Deep freeze: Lows expected to dip into 20s

Published 9:24 am Thursday, December 8, 2016

Dec. 21, the traditional first day of winter, is almost two weeks away, but Warren County residents will get a sampling of the deep chill Thursday and Friday night as a high pressure system carrying cold air passes through the area, bringing lows in the 20s and highs in the 40s.

“Tomorrow, during the daytime, we’ll probably see those temperatures climb up to about 45 degrees, and then we’ll see those temperatures cool off by the afternoon hours, and overnight, we’ll be looking at low temperatures about 25 degrees,” said Nicholas Fenner, a meteorologist with the National Weather Service Office in Jackson. He said some light rain is expected to accompany the front as it makes its way in Thursday, but no frozen precipitation is expected.

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The high Friday is expected to be about 40 degrees, with lows returning to the 20s at night.

“We will have a little bit of wind with it, there will definitely be some breezy conditions as the front comes through,” he said. “The winds should ease up overnight, but should contribute to a little bit of a wind chill. Right now, we’re looking at wind chills probably dropping into the teens early Friday morning.”

Officials with River City Rescue Mission and Mountain of Faith Ministries said they would provide help to the homeless seeking to get out of the cold.

“At times like this, we act as a shelter,” River City director Earnie Hall said. “Also, anyone who needs a meal can come to us for help.”

Because River City is a men’s program, he said, overnight accommodations will be for men only. Men needing shelter, or anyone needing a meal can contact River City at 601-636-6602.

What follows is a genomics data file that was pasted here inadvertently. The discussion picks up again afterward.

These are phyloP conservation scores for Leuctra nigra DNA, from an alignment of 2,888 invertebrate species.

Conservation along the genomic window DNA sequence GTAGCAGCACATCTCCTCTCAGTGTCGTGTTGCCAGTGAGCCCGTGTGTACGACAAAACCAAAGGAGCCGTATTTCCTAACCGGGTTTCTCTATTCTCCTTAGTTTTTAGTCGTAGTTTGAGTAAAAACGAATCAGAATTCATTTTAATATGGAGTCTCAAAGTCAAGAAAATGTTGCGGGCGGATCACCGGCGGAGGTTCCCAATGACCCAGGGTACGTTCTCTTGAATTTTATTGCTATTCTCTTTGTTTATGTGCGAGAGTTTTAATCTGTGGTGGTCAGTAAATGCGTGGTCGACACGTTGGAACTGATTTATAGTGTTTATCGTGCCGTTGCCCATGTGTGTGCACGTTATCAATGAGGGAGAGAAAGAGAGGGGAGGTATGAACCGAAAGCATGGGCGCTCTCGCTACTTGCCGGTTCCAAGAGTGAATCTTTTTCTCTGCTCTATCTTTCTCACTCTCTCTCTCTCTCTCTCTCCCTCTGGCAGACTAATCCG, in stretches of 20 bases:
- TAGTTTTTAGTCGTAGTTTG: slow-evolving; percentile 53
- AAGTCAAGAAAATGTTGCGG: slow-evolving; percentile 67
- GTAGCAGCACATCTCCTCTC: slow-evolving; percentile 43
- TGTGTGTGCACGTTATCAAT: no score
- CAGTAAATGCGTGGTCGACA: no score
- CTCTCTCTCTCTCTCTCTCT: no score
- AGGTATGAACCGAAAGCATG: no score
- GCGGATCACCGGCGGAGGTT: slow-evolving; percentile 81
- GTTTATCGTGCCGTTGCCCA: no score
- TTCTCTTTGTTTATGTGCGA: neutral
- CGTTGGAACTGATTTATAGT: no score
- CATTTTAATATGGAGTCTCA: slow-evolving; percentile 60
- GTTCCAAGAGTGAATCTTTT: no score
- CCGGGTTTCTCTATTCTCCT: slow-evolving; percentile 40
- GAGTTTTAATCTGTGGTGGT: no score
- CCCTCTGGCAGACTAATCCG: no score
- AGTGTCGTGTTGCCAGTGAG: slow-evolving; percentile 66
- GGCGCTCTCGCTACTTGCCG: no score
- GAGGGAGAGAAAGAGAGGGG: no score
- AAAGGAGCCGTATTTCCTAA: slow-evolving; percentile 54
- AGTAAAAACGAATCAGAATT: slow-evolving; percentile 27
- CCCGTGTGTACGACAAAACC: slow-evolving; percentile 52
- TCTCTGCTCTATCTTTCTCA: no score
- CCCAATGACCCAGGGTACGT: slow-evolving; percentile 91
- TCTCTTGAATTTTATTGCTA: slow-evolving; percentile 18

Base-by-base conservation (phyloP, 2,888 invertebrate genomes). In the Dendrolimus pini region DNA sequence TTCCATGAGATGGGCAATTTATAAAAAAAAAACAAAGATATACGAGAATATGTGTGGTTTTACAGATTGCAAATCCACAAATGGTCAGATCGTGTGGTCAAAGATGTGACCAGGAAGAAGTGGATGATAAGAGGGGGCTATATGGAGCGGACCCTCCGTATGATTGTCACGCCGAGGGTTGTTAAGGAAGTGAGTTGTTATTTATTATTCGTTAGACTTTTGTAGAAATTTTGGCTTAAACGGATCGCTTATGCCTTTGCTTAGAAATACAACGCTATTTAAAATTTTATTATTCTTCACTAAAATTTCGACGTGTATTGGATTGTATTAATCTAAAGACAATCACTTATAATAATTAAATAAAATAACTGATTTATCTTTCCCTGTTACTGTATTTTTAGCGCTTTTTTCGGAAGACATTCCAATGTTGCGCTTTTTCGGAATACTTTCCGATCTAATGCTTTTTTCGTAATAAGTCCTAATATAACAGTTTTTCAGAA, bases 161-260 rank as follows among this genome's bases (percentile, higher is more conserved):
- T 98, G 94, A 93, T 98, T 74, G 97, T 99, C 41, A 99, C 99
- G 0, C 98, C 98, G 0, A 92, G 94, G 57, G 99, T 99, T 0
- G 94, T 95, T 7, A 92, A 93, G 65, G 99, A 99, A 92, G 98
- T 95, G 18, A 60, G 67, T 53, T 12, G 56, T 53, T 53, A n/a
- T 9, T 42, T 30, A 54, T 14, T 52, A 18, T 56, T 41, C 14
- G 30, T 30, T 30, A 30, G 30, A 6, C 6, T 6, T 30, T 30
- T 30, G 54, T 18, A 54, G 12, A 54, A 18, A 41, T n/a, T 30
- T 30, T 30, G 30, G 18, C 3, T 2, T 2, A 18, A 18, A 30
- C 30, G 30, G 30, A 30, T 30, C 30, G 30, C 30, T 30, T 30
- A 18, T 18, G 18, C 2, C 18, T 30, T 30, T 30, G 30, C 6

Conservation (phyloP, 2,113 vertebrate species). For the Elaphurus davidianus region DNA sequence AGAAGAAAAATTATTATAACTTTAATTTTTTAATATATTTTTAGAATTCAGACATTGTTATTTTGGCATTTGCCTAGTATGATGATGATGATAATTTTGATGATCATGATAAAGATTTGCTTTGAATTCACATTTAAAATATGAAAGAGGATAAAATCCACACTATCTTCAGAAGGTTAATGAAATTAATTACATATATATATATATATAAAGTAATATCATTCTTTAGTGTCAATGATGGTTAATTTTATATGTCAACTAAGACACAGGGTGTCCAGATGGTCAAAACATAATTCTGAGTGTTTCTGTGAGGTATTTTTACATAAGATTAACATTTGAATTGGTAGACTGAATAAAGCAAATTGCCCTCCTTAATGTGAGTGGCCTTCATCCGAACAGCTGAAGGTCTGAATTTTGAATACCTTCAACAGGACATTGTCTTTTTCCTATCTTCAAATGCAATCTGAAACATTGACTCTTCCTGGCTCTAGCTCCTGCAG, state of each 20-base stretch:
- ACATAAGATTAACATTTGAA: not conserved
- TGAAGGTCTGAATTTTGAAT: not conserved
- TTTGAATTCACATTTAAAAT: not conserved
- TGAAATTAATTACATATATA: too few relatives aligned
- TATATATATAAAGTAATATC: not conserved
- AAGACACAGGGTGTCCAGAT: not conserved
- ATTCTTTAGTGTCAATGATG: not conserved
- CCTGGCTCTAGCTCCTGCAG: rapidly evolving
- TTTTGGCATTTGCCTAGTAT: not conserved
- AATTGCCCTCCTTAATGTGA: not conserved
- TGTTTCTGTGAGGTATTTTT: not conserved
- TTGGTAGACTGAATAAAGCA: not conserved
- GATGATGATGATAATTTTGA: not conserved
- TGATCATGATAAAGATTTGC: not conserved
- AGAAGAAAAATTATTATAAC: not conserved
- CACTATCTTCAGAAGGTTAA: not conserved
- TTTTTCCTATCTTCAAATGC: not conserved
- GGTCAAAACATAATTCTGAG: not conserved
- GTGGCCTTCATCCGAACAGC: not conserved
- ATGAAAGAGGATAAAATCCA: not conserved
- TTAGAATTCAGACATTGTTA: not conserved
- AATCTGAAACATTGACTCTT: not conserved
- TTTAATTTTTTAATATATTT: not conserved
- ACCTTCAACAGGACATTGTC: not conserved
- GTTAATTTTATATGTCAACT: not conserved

Tina Hayward, director of Mountain of Faith, said the shelter will be open to men and women during the two days of extreme cold weather. Anyone needing shelter, she said, can call 601-501-4508, or 601-301-0060.

Fenner said temperatures will start warming Saturday with highs in the 50s and lows in the 30s, and the warm-up will continue Sunday with highs moving back in to the 60s, which is closer to the area’s normal temperatures.

The cold temperatures bring out several concerns involving the protection of pets and the care of pipes to prevent freezing during the cold snap.

“The best thing is to bring animals inside,” said Georgia Lynn, director Vicksburg-Warren County Humane Society.

“It’s only for overnight, and you can put them in a laundry room or in a bathroom. But if you can’t possibly do that, make sure they have shelter (outside) with hay in it.

“If you put blankets in a shelter that’s outside, the blankets will freeze, and it doesn’t offer any warmth. Hay doesn’t freeze, so hay is the best thing to put in them. Also remember water will freeze over, so make sure you break the ice on the water.”

If the animal’s outside shelter is under another shelter, like a carport or garage, she said, blankets can be used.

Also, Lynn said, make sure the entrance to the outside shelter faces away from the north and west to protect against north winds entering the shelter and against extreme heat from the sun as it sets during the day.

“If the shelter entrance faces north, turn it around,” she said. “Always make sure the shelter has a north and west barrier.”